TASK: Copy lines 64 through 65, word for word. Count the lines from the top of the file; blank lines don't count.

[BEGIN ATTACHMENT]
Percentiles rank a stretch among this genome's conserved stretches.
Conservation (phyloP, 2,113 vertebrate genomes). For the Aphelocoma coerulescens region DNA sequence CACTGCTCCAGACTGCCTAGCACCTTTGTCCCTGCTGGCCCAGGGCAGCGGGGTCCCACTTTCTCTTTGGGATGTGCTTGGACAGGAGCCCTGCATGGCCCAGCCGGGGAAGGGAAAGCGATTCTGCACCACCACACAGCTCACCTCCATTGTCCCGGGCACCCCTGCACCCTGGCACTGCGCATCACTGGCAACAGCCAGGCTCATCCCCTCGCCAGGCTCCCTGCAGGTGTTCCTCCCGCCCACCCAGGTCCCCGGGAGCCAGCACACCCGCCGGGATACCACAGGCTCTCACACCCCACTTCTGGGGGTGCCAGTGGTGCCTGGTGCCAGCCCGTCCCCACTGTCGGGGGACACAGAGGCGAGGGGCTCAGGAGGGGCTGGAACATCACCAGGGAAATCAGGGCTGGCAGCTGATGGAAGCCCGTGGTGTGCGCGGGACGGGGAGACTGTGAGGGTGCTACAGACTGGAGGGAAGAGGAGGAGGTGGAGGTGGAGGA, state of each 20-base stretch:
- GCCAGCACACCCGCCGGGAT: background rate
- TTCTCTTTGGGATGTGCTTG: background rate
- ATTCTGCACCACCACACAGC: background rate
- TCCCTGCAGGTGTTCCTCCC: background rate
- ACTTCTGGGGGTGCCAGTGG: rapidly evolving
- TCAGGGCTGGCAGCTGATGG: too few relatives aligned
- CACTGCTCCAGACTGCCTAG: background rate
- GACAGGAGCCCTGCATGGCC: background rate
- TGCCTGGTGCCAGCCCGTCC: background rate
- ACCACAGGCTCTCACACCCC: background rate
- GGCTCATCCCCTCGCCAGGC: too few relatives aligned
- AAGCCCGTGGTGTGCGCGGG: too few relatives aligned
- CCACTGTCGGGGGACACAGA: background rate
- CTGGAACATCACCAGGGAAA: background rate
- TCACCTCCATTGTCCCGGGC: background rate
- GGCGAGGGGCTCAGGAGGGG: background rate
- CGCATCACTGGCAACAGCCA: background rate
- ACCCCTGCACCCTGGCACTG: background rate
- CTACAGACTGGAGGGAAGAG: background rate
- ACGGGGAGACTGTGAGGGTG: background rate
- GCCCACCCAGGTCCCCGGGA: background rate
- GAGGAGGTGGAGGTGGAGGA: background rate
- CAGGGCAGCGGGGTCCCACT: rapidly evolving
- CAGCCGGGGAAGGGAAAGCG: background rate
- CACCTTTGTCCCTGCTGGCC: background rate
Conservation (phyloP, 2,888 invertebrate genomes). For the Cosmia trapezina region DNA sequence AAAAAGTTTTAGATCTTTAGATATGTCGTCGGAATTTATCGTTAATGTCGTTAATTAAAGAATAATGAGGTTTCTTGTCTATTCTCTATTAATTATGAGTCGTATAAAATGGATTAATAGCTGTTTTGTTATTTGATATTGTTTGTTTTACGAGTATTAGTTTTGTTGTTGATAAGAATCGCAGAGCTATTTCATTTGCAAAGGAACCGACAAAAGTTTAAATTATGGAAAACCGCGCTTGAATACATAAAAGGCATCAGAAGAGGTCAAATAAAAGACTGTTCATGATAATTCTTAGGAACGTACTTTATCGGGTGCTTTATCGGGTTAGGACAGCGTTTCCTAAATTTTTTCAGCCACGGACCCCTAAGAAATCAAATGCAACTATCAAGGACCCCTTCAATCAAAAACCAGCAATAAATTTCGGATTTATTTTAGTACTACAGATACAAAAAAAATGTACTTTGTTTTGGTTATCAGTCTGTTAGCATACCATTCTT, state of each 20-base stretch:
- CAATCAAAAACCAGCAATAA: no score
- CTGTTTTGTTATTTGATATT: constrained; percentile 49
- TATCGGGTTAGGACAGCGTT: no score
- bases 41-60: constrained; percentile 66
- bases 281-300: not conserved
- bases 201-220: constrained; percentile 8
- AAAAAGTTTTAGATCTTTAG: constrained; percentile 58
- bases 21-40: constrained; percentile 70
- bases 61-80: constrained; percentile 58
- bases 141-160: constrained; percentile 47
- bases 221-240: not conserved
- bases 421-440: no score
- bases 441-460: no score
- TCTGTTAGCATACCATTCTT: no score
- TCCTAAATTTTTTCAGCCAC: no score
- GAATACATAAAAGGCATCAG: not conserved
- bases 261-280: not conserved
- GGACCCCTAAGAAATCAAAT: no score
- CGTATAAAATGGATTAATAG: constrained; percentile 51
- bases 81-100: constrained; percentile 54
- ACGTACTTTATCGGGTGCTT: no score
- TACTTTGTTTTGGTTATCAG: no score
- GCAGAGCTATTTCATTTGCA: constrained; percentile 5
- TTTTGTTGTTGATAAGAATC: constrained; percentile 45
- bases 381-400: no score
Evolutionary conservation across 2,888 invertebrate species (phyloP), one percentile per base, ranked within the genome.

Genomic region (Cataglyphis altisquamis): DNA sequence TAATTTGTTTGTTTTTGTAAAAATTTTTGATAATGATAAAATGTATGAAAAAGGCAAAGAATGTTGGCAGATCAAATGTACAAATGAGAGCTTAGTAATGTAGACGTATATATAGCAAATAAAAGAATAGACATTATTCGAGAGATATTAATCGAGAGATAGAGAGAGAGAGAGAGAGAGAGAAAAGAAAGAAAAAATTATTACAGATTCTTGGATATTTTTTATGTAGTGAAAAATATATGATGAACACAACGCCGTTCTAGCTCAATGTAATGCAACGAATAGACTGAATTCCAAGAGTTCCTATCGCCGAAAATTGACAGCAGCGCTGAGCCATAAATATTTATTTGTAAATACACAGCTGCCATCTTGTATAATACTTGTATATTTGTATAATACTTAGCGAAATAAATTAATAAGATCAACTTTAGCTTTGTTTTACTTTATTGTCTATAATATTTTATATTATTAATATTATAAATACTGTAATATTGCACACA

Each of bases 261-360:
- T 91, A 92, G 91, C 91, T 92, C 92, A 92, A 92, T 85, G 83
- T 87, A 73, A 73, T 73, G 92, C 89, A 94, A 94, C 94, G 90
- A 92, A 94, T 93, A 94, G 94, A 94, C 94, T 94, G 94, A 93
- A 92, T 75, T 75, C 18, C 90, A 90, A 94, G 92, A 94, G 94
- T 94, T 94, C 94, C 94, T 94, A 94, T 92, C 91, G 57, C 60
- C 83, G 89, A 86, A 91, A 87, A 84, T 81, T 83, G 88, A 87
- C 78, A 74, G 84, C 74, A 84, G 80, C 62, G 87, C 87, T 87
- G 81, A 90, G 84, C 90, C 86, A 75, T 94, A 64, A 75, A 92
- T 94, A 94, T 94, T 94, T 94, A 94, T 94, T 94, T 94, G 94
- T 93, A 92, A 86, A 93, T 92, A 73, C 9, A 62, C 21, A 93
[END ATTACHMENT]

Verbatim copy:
- G 81, A 90, G 84, C 90, C 86, A 75, T 94, A 64, A 75, A 92
- T 94, A 94, T 94, T 94, T 94, A 94, T 94, T 94, T 94, G 94